From Goodreads: Seventeen-year-old Raine Cooper has enough on her plate dealing with her father’s disappearance, her mother’s erratic behavior and the possibility of her boyfriend relocating. The last thing she needs is Torin St. James—a mysterious new neighbor with a wicked smile and uncanny way of reading her.
Raine is drawn to Torin’s dark sexiness against her better judgment, until he saves her life with weird marks and she realizes he is different. But by healing her, Torin changes something inside Raine. Now she can’t stop thinking about him. Half the time, she’s not sure whether to fall into his arms or run.
Scared, she sets out to find out what Torin is. But the closer she gets to the truth the more she uncovers something sinister about Torin. What Torin is goes back to an ancient mythology and Raine is somehow part of it. Not only are she and her friends in danger, she must choose a side, but the wrong choice will cost Raine her life.
I really enjoyed this new twist on mythology, especially as it’s Norse mythology, something I haven’t come across in a YA novel before. As an avid reader, I am always looking for something brand new and original, and this novel definitely has elements of that. I won’t say it’s completely original, though, because the idea of a mysterious boy and a sweet innocent girl falling for each other instantly has been done many a time, but even so, not like this.
Torin is definitely a swoon worthy character, and I highly enjoyed him. He’s got the whole dark and brooding thing down pat, and it really works well for him. He’s shrouded in mystery, and I was dying to learn the truth about his origins right alongside Raine, though I don’t harbor as many fuzzy feelings for her.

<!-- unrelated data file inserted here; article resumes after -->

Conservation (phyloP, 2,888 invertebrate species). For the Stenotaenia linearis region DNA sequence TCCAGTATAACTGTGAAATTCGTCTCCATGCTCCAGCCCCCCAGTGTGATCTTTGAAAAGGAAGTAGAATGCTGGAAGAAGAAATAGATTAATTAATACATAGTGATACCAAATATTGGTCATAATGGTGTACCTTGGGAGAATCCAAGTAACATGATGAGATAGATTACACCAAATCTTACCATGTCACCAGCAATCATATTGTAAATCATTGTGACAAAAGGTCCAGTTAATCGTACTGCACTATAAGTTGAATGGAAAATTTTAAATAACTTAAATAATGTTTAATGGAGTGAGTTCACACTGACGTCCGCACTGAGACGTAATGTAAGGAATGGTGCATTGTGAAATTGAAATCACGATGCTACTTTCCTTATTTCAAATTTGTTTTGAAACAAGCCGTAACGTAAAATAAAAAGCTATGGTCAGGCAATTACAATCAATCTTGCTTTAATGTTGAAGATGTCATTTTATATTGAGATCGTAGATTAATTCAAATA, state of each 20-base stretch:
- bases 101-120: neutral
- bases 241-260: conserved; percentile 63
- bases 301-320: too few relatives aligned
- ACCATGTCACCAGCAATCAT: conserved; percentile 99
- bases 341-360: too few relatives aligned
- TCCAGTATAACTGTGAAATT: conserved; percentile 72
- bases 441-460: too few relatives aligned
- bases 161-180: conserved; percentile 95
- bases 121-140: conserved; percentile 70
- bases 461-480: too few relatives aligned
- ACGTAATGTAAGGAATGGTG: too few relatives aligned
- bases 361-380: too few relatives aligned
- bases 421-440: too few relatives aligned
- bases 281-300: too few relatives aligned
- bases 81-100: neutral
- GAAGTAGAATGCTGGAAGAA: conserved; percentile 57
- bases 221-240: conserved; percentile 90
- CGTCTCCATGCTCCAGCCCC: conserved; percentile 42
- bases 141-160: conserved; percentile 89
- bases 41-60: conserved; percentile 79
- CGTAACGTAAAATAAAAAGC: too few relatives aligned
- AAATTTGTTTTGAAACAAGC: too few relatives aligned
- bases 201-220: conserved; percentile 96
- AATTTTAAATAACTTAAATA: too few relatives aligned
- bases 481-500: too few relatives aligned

Raine is… aggravating. She and her best friend in the whole world have finally started dating, something she’s been waiting for her whole life, but her inability to stop checking out Torin, even before they “bond,” made me think much less of her. She also decides to hide everything instead of trusting the people around her, which is very much a YA aspect that I don’t care for in my novels. I’d like my heroes and heroines to trust someone, and it’d be nice if, on occasion, that person could be an adult, say, a family member. I do get that teens hide a lot from their parents and family, but something huge and scary should break that ice, in my opinion, and I’d have liked for Raine to step up and ask for help, or, you know, at least tell her boyfriend something weird is going on and she can’t figure out why she’s drawn to Torin. Bucking up and facing the music is so much better than running around and trying to see two boys at once. Well, I think so, at least.
The Norse mythology was very interesting, but I don’t feel like I know enough as of yet. We’ve just hit the tip of the iceberg, and I expect, and hope, to learn much more about Torin and his posses’ origins and powers in the next novel, because, truth be told, I am hooked, even if I didn’t like the main character. Three stars.